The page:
[Full Story: <a href=http://www.livescience.com/22421-ichthyosaurs-bends-decompression-sickness.html>Extinct Sea Creatures Got the Bends, Fossils Suggest</a>]
Fertile Gals Have All the Right Dance Moves
In a new meaning of "fertility dance," a woman's moves on the dance floor may reveal captivating clues about her current likelihood of getting pregnant.<br><br>
Women in the fertile phase of their menstrual cycle are judged as more attractive dancers by men than are women in a less-fertile phase, a new study finds. The research suggests that ovulation is not as hidden in humans as scientists had once suspected, said study researcher Bernhard Fink of the University of Göttingen in Germany.
[Full Story: <a href=http://www.livescience.com/22402-women-dances-ovulation-fertility.html>Fertile Gals Have All the Right Dance Moves </a>]
Egyptian Pyramids Found on Google Earth?
A self-described "satellite archaeology researcher" has garnered widespread media attention with claims that she has found two possible pyramid complexes in Egypt using Google Earth. But experts say her pyramids are nothing more than eroded hills infused with a heavy dose of wishful thinking.<br><br>
Angela Micol, a North Carolina-based woman who blogs at Google Earth Anomalies, says she discovered the two clusters of mysterious, angular mounds in the Egyptian desert while surveying satellite images of the terrain using Google Earth, the virtual map program. In its coverage, Gizmodo asserts that the desert structures look as if they have been "very deliberately arranged," and that they "bear all the hallmarks of ancient pyramid sites."
[Full Story: <a href=http://www.livescience.com/22352-egyptian-pyramids-found-google-earth.html>Long-lost Egyptian Pyramids Found on Google Earth?</a>]
Antarctic Moss Lives Off Penguin Poop
Verdant green carpets of moss that emerge during the brief Antarctic summer have an unusual food source, a new study reports: The mosses eat nitrogen from fossilized penguin poop.<br><br>
Plant biologist Sharon Robinson, who has studied the mosses for 16 years, sought to find their nutrient source; Antarctic soil generally lacks nourishment for plants. "Most of the soil is very, very poorly developed; it's mostly just gravel," said Robinson, a professor at the University of Wollongong in New South Wales, Australia.
For Robinson, establishing how the moss colonies grow is important because they serve as an indicator of the effects of climate change.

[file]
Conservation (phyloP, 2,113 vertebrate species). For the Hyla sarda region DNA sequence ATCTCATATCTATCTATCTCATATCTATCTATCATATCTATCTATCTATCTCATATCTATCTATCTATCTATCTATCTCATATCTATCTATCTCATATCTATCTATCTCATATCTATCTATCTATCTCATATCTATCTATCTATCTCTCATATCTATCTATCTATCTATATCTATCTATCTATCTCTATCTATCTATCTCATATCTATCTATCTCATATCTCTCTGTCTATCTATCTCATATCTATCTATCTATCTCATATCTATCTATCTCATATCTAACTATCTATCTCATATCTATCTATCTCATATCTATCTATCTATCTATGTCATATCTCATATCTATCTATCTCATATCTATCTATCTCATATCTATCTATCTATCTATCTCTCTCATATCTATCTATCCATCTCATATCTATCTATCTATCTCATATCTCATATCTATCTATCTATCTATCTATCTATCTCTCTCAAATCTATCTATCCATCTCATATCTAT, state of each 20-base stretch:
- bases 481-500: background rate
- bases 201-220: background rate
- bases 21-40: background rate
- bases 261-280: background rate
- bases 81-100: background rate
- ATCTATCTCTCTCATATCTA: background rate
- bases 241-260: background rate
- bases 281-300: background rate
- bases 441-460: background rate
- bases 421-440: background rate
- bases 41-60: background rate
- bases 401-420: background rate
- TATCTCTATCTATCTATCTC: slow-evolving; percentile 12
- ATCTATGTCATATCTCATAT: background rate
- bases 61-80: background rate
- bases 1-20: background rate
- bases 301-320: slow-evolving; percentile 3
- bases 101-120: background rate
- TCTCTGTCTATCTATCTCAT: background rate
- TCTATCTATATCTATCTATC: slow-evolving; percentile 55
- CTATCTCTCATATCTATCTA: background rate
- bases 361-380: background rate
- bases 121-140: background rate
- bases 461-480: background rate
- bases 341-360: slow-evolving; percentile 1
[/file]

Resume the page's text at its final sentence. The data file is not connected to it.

[Full Story: <a href=http://www.livescience.com/22396-penguin-poop-fuels-moss.html>Antarctic Moss Lives Off Penguin Poop</a>]
Bucket List and Man Cave Make New Dictionary
You might have an "aha moment" or drop the "f-bomb" if you discover your "man cave" is "underwater." And, if you do, you'll be happy to know you can look all those words up in the latest edition of Merriam-Webster's Collegiate Dictionary. They, along with a number of other words that reflect the cultural and financial state of modern America, have been added to the dictionary.<br><br>
Merriam-Webster's editors monitor the changing language and add new terms to the dictionary once those words come into widespread use across a variety of publications.
[Full Story: <a href=http://www.livescience.com/22382-merriam-webster-dictionary-new-words-2012.html>'Bucket List' and 'Man Cave' Make New Dictionary</a>]
How Curiosity Will Taste Martian Rocks
For NASA's Curiosity rover, newly arrived on Mars, digging into the menu of minerals available on the Red Planet will take a robotic arm, a sleeve full of soil and a NASA-made tuning fork coupled with X-rays.<br><br>
Curiosity, the centerpiece of the Mars Science Laboratory mission, touched down in Mars' Gale Crater Aug. 5 PDT. NASA plans to use the rover's Chemistry and Mineralogy (CheMin) experiment to explore the chemical composition of this area and figure out how it was formed — with an eye out for signs that Mars once had conditions suitable for life.
[Full Story: <a href=http://www.livescience.com/22378-mars-rover-curiosity-martian-rocks.html>How Curiosity Rover Will Taste Red Planet Rocks</a>]